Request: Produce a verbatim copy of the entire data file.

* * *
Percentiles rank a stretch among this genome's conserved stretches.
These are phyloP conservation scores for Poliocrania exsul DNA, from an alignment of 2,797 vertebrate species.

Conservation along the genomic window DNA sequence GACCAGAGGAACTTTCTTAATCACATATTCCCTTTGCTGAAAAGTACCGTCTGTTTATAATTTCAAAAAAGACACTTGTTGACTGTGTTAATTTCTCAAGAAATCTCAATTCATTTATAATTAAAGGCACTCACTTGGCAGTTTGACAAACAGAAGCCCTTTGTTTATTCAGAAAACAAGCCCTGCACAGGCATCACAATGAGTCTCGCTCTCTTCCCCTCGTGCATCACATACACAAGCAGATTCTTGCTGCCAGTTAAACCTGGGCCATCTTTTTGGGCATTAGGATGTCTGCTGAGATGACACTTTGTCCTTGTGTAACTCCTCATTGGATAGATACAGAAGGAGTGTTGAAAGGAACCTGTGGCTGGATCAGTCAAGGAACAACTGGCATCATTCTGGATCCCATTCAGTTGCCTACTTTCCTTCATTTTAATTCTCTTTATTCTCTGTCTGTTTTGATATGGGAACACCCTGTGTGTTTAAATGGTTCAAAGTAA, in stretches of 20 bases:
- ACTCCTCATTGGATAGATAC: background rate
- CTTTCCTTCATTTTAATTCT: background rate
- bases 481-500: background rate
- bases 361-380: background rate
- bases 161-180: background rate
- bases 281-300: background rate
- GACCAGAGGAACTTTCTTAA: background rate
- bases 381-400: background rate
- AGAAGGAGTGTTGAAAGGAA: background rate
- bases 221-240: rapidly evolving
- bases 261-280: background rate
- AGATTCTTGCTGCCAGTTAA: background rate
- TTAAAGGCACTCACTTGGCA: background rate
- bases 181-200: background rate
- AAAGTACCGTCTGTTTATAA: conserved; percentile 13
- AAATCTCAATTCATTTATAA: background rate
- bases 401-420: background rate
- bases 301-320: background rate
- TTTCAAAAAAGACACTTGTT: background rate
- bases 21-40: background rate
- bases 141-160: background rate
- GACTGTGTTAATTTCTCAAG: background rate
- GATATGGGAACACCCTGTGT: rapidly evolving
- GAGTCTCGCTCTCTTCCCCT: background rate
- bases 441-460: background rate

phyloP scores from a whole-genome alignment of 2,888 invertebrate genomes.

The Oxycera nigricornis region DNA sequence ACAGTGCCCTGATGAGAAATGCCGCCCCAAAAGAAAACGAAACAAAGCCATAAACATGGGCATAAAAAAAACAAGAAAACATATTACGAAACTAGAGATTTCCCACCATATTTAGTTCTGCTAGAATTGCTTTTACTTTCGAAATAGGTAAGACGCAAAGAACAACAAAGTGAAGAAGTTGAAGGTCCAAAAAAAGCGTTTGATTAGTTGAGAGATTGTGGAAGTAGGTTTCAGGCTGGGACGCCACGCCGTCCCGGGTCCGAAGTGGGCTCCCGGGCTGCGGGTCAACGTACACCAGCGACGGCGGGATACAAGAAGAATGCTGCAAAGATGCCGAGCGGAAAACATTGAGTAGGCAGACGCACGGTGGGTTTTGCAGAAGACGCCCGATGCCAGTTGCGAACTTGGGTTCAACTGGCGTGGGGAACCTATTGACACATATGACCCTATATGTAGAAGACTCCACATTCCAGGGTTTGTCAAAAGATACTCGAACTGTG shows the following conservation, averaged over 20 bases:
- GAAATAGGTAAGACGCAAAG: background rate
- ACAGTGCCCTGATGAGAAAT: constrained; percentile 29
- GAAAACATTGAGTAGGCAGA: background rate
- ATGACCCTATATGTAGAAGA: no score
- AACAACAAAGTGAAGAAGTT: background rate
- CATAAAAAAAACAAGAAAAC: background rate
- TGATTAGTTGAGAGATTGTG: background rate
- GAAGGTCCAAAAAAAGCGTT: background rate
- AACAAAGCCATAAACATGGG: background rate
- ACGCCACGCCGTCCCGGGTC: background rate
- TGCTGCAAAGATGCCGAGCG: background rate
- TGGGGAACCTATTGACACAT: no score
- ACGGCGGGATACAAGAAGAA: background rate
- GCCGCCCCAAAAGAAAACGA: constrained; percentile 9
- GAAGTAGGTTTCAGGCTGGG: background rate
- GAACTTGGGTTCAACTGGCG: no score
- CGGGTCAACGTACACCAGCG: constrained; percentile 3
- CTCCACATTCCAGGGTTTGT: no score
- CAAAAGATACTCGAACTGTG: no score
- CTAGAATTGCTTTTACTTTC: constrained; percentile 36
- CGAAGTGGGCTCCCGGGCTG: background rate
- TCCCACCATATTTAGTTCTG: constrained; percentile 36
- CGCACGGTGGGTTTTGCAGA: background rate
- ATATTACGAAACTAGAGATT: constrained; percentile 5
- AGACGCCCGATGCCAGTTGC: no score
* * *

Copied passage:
Percentiles rank a stretch among this genome's conserved stretches.
These are phyloP conservation scores for Poliocrania exsul DNA, from an alignment of 2,797 vertebrate species.

Conservation along the genomic window DNA sequence GACCAGAGGAACTTTCTTAATCACATATTCCCTTTGCTGAAAAGTACCGTCTGTTTATAATTTCAAAAAAGACACTTGTTGACTGTGTTAATTTCTCAAGAAATCTCAATTCATTTATAATTAAAGGCACTCACTTGGCAGTTTGACAAACAGAAGCCCTTTGTTTATTCAGAAAACAAGCCCTGCACAGGCATCACAATGAGTCTCGCTCTCTTCCCCTCGTGCATCACATACACAAGCAGATTCTTGCTGCCAGTTAAACCTGGGCCATCTTTTTGGGCATTAGGATGTCTGCTGAGATGACACTTTGTCCTTGTGTAACTCCTCATTGGATAGATACAGAAGGAGTGTTGAAAGGAACCTGTGGCTGGATCAGTCAAGGAACAACTGGCATCATTCTGGATCCCATTCAGTTGCCTACTTTCCTTCATTTTAATTCTCTTTATTCTCTGTCTGTTTTGATATGGGAACACCCTGTGTGTTTAAATGGTTCAAAGTAA, in stretches of 20 bases:
- ACTCCTCATTGGATAGATAC: background rate
- CTTTCCTTCATTTTAATTCT: background rate
- bases 481-500: background rate
- bases 361-380: background rate
- bases 161-180: background rate
- bases 281-300: background rate
- GACCAGAGGAACTTTCTTAA: background rate
- bases 381-400: background rate
- AGAAGGAGTGTTGAAAGGAA: background rate
- bases 221-240: rapidly evolving
- bases 261-280: background rate
- AGATTCTTGCTGCCAGTTAA: background rate
- TTAAAGGCACTCACTTGGCA: background rate
- bases 181-200: background rate
- AAAGTACCGTCTGTTTATAA: conserved; percentile 13
- AAATCTCAATTCATTTATAA: background rate
- bases 401-420: background rate
- bases 301-320: background rate
- TTTCAAAAAAGACACTTGTT: background rate
- bases 21-40: background rate
- bases 141-160: background rate
- GACTGTGTTAATTTCTCAAG: background rate
- GATATGGGAACACCCTGTGT: rapidly evolving
- GAGTCTCGCTCTCTTCCCCT: background rate
- bases 441-460: background rate

phyloP scores from a whole-genome alignment of 2,888 invertebrate genomes.

The Oxycera nigricornis region DNA sequence ACAGTGCCCTGATGAGAAATGCCGCCCCAAAAGAAAACGAAACAAAGCCATAAACATGGGCATAAAAAAAACAAGAAAACATATTACGAAACTAGAGATTTCCCACCATATTTAGTTCTGCTAGAATTGCTTTTACTTTCGAAATAGGTAAGACGCAAAGAACAACAAAGTGAAGAAGTTGAAGGTCCAAAAAAAGCGTTTGATTAGTTGAGAGATTGTGGAAGTAGGTTTCAGGCTGGGACGCCACGCCGTCCCGGGTCCGAAGTGGGCTCCCGGGCTGCGGGTCAACGTACACCAGCGACGGCGGGATACAAGAAGAATGCTGCAAAGATGCCGAGCGGAAAACATTGAGTAGGCAGACGCACGGTGGGTTTTGCAGAAGACGCCCGATGCCAGTTGCGAACTTGGGTTCAACTGGCGTGGGGAACCTATTGACACATATGACCCTATATGTAGAAGACTCCACATTCCAGGGTTTGTCAAAAGATACTCGAACTGTG shows the following conservation, averaged over 20 bases:
- GAAATAGGTAAGACGCAAAG: background rate
- ACAGTGCCCTGATGAGAAAT: constrained; percentile 29
- GAAAACATTGAGTAGGCAGA: background rate
- ATGACCCTATATGTAGAAGA: no score
- AACAACAAAGTGAAGAAGTT: background rate
- CATAAAAAAAACAAGAAAAC: background rate
- TGATTAGTTGAGAGATTGTG: background rate
- GAAGGTCCAAAAAAAGCGTT: background rate
- AACAAAGCCATAAACATGGG: background rate
- ACGCCACGCCGTCCCGGGTC: background rate
- TGCTGCAAAGATGCCGAGCG: background rate
- TGGGGAACCTATTGACACAT: no score
- ACGGCGGGATACAAGAAGAA: background rate
- GCCGCCCCAAAAGAAAACGA: constrained; percentile 9
- GAAGTAGGTTTCAGGCTGGG: background rate
- GAACTTGGGTTCAACTGGCG: no score
- CGGGTCAACGTACACCAGCG: constrained; percentile 3
- CTCCACATTCCAGGGTTTGT: no score
- CAAAAGATACTCGAACTGTG: no score
- CTAGAATTGCTTTTACTTTC: constrained; percentile 36
- CGAAGTGGGCTCCCGGGCTG: background rate
- TCCCACCATATTTAGTTCTG: constrained; percentile 36
- CGCACGGTGGGTTTTGCAGA: background rate
- ATATTACGAAACTAGAGATT: constrained; percentile 5
- AGACGCCCGATGCCAGTTGC: no score